the wave front steepens with time until a constant pattern front is developed.

The bed length, bed void fraction, process gas flow rate and pellet diameter are
four of the more sensitive parameters. Bed length and process gas flow rate are
fixed by design, so it is our recommendation that the bed void fraction be
measured more accurately and minimized to increase the breakthrough time of
the column. A more accurate estimate of the bed void fraction would greatly
enhance the accuracy of our model. We also suggest that the pellet diameter be
minimized as much as allowable, avoiding a large pressure drop across the
purifier. Currently there is an assortment of pellet sizes in the adsorption
column, which diminishes the accuracy of that parameter as well.


1. Effect of flow rate
As the flow rate increases, the time of breakthrough point decreases. This is
because the residence time of solute in the bed decreases. Therefore, there is no
enough time for adsorption equilibrium to be reached which results in lower bed
utilization and the adsorbate solution leaves the column before equilibrium. It is
expected that the change in flow rate will affect the film diffusion but not the
intra-particle diffusion. The higher the flow rates, the smaller film resistance to
mass transfer.
2. Effect of bed height
The bed height is one of the major parameter in the design of fixed bed
adsorption column. At smaller bed height, the C e/Coincrease more rapidly than at
higher bed height. Furthermore, at smaller bed height the bed is saturated in less
time compared with the higher bed height. Increasing the bed height at constant
flow rate increases Peclet numbers. When Peclet number is small, the effect of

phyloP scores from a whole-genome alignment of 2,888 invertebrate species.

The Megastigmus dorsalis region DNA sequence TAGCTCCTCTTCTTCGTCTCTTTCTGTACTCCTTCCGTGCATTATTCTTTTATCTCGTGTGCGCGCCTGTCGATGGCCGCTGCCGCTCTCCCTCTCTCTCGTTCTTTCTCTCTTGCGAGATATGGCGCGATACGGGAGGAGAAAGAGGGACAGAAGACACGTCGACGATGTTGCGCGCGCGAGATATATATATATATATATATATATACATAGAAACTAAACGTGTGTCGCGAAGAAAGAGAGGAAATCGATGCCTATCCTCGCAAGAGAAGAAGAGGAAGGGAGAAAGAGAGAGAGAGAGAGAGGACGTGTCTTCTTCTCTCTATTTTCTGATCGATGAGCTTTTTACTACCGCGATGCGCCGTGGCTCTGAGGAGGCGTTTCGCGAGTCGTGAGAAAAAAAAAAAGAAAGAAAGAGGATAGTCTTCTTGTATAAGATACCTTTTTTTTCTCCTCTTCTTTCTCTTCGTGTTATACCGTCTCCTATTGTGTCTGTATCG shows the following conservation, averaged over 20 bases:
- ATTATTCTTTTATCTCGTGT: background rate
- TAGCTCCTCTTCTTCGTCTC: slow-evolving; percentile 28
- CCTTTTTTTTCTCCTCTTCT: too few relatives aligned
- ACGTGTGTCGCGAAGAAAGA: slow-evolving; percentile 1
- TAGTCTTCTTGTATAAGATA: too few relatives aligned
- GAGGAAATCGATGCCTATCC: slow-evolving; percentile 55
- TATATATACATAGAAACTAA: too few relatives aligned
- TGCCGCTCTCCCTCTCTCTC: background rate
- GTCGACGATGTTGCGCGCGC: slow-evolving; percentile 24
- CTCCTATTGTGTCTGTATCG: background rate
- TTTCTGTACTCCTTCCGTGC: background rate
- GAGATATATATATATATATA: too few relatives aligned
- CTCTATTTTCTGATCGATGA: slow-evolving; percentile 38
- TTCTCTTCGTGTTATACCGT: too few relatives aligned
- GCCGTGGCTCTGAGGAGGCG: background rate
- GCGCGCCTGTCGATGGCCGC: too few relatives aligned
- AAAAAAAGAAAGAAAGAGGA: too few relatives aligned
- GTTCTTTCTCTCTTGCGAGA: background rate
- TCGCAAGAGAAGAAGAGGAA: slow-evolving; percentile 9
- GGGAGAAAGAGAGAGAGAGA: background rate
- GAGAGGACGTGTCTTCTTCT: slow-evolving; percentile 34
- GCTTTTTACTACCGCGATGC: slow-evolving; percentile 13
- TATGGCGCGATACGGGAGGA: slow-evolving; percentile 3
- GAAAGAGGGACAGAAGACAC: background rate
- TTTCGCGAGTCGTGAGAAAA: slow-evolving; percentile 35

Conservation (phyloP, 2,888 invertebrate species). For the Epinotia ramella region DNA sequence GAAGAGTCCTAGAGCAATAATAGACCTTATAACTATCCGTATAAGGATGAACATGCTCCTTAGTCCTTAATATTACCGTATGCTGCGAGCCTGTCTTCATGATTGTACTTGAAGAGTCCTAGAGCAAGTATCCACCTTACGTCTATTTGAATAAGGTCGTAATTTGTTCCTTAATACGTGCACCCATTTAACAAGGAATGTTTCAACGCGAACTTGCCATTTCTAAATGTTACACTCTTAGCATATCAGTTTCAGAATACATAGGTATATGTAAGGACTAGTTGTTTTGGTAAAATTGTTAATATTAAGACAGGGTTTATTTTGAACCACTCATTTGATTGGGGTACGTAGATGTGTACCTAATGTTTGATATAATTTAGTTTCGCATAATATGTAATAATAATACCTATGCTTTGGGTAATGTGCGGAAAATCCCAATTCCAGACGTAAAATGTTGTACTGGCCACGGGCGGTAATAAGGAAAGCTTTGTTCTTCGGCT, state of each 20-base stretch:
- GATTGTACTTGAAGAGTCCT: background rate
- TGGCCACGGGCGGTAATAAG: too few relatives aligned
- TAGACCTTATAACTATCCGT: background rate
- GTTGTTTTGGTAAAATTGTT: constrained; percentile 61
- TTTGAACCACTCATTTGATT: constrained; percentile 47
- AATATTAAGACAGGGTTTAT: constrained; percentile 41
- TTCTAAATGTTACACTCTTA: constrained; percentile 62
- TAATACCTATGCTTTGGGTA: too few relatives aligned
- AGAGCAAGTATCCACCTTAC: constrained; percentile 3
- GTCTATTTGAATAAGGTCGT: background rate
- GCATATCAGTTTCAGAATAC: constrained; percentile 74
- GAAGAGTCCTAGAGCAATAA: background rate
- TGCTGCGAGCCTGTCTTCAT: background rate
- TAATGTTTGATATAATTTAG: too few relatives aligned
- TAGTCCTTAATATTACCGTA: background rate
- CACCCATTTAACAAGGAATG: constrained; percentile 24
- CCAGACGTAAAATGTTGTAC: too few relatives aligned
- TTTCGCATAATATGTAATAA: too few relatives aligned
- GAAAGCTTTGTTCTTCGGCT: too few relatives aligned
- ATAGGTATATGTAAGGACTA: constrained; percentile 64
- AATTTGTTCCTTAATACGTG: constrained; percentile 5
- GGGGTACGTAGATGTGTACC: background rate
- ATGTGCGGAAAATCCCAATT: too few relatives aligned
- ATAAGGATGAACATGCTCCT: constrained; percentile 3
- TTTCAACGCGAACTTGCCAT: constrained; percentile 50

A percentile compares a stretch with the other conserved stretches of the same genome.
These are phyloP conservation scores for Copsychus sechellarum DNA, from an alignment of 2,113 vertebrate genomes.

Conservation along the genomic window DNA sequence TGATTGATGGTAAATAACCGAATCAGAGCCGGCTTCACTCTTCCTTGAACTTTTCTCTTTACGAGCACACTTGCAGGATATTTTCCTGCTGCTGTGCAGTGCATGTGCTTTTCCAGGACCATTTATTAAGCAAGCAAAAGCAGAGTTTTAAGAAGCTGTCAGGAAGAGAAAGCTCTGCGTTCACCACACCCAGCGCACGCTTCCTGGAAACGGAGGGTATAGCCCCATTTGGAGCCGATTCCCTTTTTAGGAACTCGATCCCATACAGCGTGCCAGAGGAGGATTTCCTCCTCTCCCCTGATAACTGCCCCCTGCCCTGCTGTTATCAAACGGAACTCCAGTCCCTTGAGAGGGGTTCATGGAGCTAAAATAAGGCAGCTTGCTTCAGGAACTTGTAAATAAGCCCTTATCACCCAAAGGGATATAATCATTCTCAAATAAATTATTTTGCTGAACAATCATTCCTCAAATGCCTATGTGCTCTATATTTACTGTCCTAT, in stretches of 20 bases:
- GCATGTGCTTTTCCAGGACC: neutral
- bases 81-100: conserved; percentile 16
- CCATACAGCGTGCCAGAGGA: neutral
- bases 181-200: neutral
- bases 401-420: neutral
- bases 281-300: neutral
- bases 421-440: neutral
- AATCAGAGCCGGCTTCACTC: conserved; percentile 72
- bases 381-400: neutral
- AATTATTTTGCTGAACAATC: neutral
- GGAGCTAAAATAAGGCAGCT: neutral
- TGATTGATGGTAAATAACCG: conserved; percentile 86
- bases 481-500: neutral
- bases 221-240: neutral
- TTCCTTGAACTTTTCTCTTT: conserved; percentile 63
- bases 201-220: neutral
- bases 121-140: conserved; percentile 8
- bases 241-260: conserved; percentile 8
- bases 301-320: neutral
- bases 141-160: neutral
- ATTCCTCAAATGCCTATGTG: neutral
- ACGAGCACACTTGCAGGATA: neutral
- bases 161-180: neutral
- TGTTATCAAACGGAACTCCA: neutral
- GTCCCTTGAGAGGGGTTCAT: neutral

axial dispersion is not negligible; the break point appears early and increases
with the Peclet number. Hence, the internal and external resistance are
confirmed to be the main parameters that control the adsorption kinetics with
the increase in bed height. It is clear that increasing bed height increases the
breakthrough time and the residence time of the solution in the bed.
3. Effect of initial concentration
The change in initial concentration will have a significant effect on the
breakthrough curve. As the initial concentration increases, the time of
breakthrough point decreases. The higher the initial concentration, the faster the
breakthrough curves; however, the activated carbon loadings are higher at
higher initial concentration. For high initial concentration, steeper breakthrough
curves are found because the equilibrium is attained faster.

As a conclusion, prediction of the breakthrough performance of column
adsorption requires solution of appropriate mass transfer rate equation with
boundary conditions imposed by the differential fluid phase mass balance. For
systems which obey a Langmuir isotherm and for which the controlling resistance
to mass transfer is macropore or zeolitic diffusion, the set of non-linear equations
must be solved numerically. Solutions have been obtained for saturation and
regeneration of adsorption columns. Predicted breakthrough curve are compared
with experimental data for sorption of type A





satisfactorily describes column performances. Under comparable conditions,

column regeneration is slower than saturation. This is a consequence of
nonlinearities of the system and does not imply any differences in intrinsic rate
1. zinn, B. A. june, 2003. Breakthrough Curve. Retrieved from Mass Transfer and










2. Garg, D.R. & Ruthen, D.M. 1973. Theoritical Prediction of Breakthrough Curve
for Molecular Sieve Adsorption Columns. Department of Chemical Engineering,
University of New Brunswick, Fredericton, N. B., Canada











Dichloromethane From Aqueous Phase Using Granular Activated Carbon:

Isotherm & Breakthrough Curve Measurements. Middle-East Journal of Scientific
Research 5(4): 191-198. Iran